Most of the doctor’s services are covered by Part B, after the deductible, patients cover only 20% of the cost. Medications given during treatment within the facility will most likely be covered, but you should check regarding prescription medications. In many cases of the outpatient treatment setting, hospitals don’t even provide prescriptions due to the risk involved in taking the drugs at home.

Outpatients care expands operations all over the country because the population demands cost-effective medical care. Based on consumer needs, asking for value-based health care closer to home, this trend continues to grow. More and more providers are listening to that demand, which results in the expansion of outpatient facilities with dedicated care and shorter waiting lines.

Naturally, healthcare moves towards what is best for the patients. Clinics, urgent care rooms, and emergency centers adapt to the outpatient strategy. Additional procedures and services that adopted the outpatient method, include diagnostic, wellness and prevention, rehabilitation and surgical services. For a better understanding of ambulatory care, let’s see which services apply this method of treatment.

Ambulatory Outpatient Care Settings

young family looking at a sunset

Primary Clinic

Patients visit primary care physicians (PCPs) for generic check-ups with a family doctor, pediatrician, or even gynecologist. The PCP also serves as a coordinator for specialized care and ongoing outpatient treatment plan.

Emergency Room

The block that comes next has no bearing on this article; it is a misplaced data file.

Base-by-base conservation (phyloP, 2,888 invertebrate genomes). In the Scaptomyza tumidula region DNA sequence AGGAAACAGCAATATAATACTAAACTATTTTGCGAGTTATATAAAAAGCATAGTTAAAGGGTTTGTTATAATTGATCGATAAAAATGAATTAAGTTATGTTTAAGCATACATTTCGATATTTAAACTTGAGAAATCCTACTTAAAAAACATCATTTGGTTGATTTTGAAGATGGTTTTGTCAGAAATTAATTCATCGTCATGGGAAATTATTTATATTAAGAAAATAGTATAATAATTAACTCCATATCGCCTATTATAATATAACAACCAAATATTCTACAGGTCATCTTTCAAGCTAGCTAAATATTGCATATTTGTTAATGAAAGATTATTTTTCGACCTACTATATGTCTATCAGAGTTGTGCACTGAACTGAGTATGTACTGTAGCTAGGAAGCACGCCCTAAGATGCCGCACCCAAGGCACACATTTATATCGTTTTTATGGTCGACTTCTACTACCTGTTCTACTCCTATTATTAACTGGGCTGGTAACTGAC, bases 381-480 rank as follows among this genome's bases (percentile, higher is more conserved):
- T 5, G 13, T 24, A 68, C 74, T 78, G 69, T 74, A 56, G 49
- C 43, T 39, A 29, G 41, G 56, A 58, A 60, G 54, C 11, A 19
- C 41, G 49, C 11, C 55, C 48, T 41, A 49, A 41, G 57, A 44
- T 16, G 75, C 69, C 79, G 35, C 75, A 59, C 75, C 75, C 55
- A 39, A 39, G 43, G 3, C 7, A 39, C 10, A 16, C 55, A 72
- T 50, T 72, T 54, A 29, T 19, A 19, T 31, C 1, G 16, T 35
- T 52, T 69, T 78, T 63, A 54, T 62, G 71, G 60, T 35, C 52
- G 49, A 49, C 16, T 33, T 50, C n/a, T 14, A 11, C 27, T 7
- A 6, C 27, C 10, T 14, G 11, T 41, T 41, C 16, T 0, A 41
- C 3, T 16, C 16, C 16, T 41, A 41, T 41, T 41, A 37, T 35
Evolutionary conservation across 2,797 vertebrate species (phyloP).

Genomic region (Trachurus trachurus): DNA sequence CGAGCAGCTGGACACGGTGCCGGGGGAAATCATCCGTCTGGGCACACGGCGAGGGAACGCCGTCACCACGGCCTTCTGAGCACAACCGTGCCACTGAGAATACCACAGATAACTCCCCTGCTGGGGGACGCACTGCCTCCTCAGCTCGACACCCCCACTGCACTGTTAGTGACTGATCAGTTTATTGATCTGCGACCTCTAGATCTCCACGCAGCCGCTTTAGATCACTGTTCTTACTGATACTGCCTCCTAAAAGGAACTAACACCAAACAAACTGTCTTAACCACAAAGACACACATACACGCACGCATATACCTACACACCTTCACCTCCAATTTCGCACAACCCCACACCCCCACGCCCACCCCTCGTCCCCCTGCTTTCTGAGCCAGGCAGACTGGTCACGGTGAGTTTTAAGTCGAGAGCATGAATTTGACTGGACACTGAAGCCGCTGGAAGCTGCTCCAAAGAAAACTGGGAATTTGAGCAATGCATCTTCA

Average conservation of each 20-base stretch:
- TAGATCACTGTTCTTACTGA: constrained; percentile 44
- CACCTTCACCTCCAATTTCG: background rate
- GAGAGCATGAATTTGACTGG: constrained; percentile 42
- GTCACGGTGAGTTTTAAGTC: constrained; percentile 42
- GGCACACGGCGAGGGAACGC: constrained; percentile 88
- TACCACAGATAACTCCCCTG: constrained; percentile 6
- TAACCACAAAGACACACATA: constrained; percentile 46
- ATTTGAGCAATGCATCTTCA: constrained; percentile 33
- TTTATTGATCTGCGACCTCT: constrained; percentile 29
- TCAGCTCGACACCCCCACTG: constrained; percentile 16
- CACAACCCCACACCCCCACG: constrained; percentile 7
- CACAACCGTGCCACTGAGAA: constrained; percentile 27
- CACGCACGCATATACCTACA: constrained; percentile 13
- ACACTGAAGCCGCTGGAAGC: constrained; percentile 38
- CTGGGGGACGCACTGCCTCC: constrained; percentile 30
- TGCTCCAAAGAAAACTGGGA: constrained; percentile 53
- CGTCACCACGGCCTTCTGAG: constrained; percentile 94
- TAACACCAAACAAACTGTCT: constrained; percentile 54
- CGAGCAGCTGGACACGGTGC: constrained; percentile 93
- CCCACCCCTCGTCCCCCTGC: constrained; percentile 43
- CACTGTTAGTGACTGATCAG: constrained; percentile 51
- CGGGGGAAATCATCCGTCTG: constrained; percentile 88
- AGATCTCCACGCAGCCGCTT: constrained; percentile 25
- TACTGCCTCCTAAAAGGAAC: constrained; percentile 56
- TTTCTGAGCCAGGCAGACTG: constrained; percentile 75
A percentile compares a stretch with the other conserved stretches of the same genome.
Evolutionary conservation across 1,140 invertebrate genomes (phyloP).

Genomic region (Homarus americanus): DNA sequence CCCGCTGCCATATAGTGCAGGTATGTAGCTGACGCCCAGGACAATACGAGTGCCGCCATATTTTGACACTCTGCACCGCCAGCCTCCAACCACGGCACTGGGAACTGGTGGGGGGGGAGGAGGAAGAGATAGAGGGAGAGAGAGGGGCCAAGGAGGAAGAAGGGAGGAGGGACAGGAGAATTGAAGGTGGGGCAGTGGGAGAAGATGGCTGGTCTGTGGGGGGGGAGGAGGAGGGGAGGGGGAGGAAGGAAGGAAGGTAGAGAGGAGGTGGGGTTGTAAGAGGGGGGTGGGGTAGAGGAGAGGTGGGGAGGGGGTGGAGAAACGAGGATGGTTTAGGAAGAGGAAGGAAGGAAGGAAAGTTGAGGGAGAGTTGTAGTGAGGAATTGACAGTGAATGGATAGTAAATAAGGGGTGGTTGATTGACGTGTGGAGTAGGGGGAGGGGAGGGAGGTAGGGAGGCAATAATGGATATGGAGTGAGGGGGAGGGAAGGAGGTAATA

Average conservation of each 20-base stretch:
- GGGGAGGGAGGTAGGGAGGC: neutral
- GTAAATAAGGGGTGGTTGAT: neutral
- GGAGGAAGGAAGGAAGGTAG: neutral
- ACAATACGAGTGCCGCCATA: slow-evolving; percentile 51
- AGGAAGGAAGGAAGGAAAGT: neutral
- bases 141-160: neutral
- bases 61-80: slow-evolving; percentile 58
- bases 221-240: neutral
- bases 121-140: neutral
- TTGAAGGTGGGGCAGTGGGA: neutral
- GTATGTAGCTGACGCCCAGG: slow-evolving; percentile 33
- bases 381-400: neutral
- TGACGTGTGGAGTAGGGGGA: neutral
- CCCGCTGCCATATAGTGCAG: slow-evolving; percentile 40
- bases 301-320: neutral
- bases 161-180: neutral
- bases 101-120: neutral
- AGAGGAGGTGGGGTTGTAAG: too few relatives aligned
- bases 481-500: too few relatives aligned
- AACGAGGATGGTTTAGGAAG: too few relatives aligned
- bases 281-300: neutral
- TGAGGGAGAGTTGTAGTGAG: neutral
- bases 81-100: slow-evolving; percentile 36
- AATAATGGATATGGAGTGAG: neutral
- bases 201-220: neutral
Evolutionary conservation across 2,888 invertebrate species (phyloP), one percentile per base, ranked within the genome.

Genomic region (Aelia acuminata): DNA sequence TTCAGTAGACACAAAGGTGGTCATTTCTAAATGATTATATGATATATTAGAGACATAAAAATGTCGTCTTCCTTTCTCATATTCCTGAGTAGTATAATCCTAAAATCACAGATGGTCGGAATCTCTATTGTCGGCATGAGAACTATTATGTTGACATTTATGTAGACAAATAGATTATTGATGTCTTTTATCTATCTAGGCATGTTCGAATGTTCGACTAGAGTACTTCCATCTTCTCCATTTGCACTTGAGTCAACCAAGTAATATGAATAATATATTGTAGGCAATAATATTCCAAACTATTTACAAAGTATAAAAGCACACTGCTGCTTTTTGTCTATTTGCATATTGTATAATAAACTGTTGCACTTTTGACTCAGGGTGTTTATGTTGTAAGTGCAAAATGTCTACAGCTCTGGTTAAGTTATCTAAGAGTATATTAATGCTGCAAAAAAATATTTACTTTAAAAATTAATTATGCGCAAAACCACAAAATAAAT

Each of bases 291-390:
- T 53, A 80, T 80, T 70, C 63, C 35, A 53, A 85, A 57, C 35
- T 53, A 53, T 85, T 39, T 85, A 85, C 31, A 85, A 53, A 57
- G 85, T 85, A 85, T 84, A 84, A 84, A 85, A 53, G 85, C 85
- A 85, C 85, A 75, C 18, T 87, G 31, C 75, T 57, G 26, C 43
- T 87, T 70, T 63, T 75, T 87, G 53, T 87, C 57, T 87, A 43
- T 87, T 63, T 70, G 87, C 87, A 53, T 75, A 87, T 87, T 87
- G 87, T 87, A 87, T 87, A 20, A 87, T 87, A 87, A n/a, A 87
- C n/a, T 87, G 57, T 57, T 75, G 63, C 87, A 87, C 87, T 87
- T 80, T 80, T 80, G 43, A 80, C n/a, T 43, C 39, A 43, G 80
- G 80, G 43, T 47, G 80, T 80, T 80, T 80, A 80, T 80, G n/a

Usually located within a hospital, Emergency Rooms (ERs,) are classified as outpatient care because the overnight stay is not involved. A range of specialized medical services defined within ERs, including x-rays, radiology, and other professional care from certified nurses and specialty doctors. Patients visit ERs in serious illness and traumatic emergency cases.

Outpatient Detoxification and Rehabilitation Facilities

Intensive Outpatient Program (IOP) treat alcohol and substance addictions while addressing behavioral, psychological, and physical needs in a less restrictive environment of the inpatient programs. IOP combines therapy sessions with the support of friends, family and local community. Outpatient detoxification and rehabilitation programs deliver better outcomes because they incorporate the patient’s living environment into treatment from day one.

The Center For Network Therapy has been highly dedicated to the recovery of hundreds of patients through fully-personalized IOP treatments. Patients participate in the treatment during the day and return back home to their families at the end of the day. Treatment in a familiar environment yields higher recovery rates with a lower chance of relapse at the end of the program.

Outpatient and Ambulatory treatments for anyone to afford

Surgery Centers

When an overnight admission after the surgery is not required, outpatient care facilities, release the patient home at the end of the procedure. Common outpatient surgical procedures include tissue and skin repair, lens implants, simple superficial wounds, and scar tissue repairs, minor orthopedic procedures, wisdom teeth extractions and more.

Urgent Care

Outpatient urgent care clinics provide immediate medical treatments for injuries or illnesses that can not wait for an appointment, but not considered life-threatening when a visit to the ER is needed. In urgent care centers, patients receive dedicated and timely care, while taking off weight from emergency rooms.


In addition to the services above, outpatient care also takes place in the community, home, college, school and work care settings. The outpatient healthcare system continues to expand to a range of industries, driven by the voice of the patients.



In-network with:

Anthem BCBS
Beacon Health Options
Emblem BCBS
Empire BCBS
Horizon BCBS (EPO, HMO, PPO)
United Health/Optum/Oxford
Emblem GHI*